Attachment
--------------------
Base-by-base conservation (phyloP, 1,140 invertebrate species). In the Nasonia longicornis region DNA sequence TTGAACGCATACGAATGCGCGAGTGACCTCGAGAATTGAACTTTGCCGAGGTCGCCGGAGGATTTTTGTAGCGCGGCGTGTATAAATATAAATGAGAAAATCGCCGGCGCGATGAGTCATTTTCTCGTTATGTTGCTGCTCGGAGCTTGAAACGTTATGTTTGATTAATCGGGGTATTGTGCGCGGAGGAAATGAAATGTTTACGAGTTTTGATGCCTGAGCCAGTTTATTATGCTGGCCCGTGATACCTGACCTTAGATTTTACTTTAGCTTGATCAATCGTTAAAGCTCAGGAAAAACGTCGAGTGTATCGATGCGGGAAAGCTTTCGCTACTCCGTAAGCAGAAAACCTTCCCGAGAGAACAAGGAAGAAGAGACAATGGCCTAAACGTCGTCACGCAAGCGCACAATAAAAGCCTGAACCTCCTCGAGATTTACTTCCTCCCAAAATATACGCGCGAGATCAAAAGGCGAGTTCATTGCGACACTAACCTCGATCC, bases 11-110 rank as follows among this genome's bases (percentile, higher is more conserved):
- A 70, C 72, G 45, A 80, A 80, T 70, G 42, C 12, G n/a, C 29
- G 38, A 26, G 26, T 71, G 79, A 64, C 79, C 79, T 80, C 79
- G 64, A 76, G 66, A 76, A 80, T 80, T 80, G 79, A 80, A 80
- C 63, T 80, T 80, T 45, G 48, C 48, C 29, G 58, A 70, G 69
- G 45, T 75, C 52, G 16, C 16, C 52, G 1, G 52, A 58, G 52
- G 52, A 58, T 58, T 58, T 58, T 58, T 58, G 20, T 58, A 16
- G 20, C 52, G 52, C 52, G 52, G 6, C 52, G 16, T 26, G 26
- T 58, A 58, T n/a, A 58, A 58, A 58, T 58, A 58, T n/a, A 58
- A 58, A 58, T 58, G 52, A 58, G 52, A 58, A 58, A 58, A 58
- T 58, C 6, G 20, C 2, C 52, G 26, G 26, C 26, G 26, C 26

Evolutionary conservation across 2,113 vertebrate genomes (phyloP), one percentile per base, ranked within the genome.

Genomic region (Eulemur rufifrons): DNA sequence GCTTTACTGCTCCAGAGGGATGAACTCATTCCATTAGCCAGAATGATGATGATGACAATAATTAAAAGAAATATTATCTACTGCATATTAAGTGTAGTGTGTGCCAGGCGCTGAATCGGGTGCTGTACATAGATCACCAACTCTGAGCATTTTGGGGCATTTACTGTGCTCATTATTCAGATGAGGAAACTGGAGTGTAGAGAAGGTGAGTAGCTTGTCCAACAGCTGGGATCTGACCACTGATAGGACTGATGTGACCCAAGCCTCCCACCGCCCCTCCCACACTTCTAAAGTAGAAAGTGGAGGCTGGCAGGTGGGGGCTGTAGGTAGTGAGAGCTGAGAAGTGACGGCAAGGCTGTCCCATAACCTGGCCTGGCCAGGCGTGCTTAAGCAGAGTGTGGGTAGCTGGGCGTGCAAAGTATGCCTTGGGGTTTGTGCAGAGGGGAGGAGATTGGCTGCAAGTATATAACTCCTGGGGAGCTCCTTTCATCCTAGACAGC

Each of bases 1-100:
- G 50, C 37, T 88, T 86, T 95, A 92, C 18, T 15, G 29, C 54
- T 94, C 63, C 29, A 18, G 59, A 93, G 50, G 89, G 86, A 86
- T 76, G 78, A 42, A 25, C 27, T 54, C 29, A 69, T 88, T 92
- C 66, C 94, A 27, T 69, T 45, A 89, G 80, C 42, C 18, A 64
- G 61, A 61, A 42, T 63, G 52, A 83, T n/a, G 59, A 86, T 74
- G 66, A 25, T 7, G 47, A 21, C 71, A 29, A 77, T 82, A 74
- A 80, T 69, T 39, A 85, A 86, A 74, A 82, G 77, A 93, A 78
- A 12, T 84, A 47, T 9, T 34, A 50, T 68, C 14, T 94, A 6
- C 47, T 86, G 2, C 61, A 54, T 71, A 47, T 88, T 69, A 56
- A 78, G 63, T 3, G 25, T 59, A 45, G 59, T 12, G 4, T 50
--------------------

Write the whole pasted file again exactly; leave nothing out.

Base-by-base conservation (phyloP, 1,140 invertebrate species). In the Nasonia longicornis region DNA sequence TTGAACGCATACGAATGCGCGAGTGACCTCGAGAATTGAACTTTGCCGAGGTCGCCGGAGGATTTTTGTAGCGCGGCGTGTATAAATATAAATGAGAAAATCGCCGGCGCGATGAGTCATTTTCTCGTTATGTTGCTGCTCGGAGCTTGAAACGTTATGTTTGATTAATCGGGGTATTGTGCGCGGAGGAAATGAAATGTTTACGAGTTTTGATGCCTGAGCCAGTTTATTATGCTGGCCCGTGATACCTGACCTTAGATTTTACTTTAGCTTGATCAATCGTTAAAGCTCAGGAAAAACGTCGAGTGTATCGATGCGGGAAAGCTTTCGCTACTCCGTAAGCAGAAAACCTTCCCGAGAGAACAAGGAAGAAGAGACAATGGCCTAAACGTCGTCACGCAAGCGCACAATAAAAGCCTGAACCTCCTCGAGATTTACTTCCTCCCAAAATATACGCGCGAGATCAAAAGGCGAGTTCATTGCGACACTAACCTCGATCC, bases 11-110 rank as follows among this genome's bases (percentile, higher is more conserved):
- A 70, C 72, G 45, A 80, A 80, T 70, G 42, C 12, G n/a, C 29
- G 38, A 26, G 26, T 71, G 79, A 64, C 79, C 79, T 80, C 79
- G 64, A 76, G 66, A 76, A 80, T 80, T 80, G 79, A 80, A 80
- C 63, T 80, T 80, T 45, G 48, C 48, C 29, G 58, A 70, G 69
- G 45, T 75, C 52, G 16, C 16, C 52, G 1, G 52, A 58, G 52
- G 52, A 58, T 58, T 58, T 58, T 58, T 58, G 20, T 58, A 16
- G 20, C 52, G 52, C 52, G 52, G 6, C 52, G 16, T 26, G 26
- T 58, A 58, T n/a, A 58, A 58, A 58, T 58, A 58, T n/a, A 58
- A 58, A 58, T 58, G 52, A 58, G 52, A 58, A 58, A 58, A 58
- T 58, C 6, G 20, C 2, C 52, G 26, G 26, C 26, G 26, C 26

Evolutionary conservation across 2,113 vertebrate genomes (phyloP), one percentile per base, ranked within the genome.

Genomic region (Eulemur rufifrons): DNA sequence GCTTTACTGCTCCAGAGGGATGAACTCATTCCATTAGCCAGAATGATGATGATGACAATAATTAAAAGAAATATTATCTACTGCATATTAAGTGTAGTGTGTGCCAGGCGCTGAATCGGGTGCTGTACATAGATCACCAACTCTGAGCATTTTGGGGCATTTACTGTGCTCATTATTCAGATGAGGAAACTGGAGTGTAGAGAAGGTGAGTAGCTTGTCCAACAGCTGGGATCTGACCACTGATAGGACTGATGTGACCCAAGCCTCCCACCGCCCCTCCCACACTTCTAAAGTAGAAAGTGGAGGCTGGCAGGTGGGGGCTGTAGGTAGTGAGAGCTGAGAAGTGACGGCAAGGCTGTCCCATAACCTGGCCTGGCCAGGCGTGCTTAAGCAGAGTGTGGGTAGCTGGGCGTGCAAAGTATGCCTTGGGGTTTGTGCAGAGGGGAGGAGATTGGCTGCAAGTATATAACTCCTGGGGAGCTCCTTTCATCCTAGACAGC

Each of bases 1-100:
- G 50, C 37, T 88, T 86, T 95, A 92, C 18, T 15, G 29, C 54
- T 94, C 63, C 29, A 18, G 59, A 93, G 50, G 89, G 86, A 86
- T 76, G 78, A 42, A 25, C 27, T 54, C 29, A 69, T 88, T 92
- C 66, C 94, A 27, T 69, T 45, A 89, G 80, C 42, C 18, A 64
- G 61, A 61, A 42, T 63, G 52, A 83, T n/a, G 59, A 86, T 74
- G 66, A 25, T 7, G 47, A 21, C 71, A 29, A 77, T 82, A 74
- A 80, T 69, T 39, A 85, A 86, A 74, A 82, G 77, A 93, A 78
- A 12, T 84, A 47, T 9, T 34, A 50, T 68, C 14, T 94, A 6
- C 47, T 86, G 2, C 61, A 54, T 71, A 47, T 88, T 69, A 56
- A 78, G 63, T 3, G 25, T 59, A 45, G 59, T 12, G 4, T 50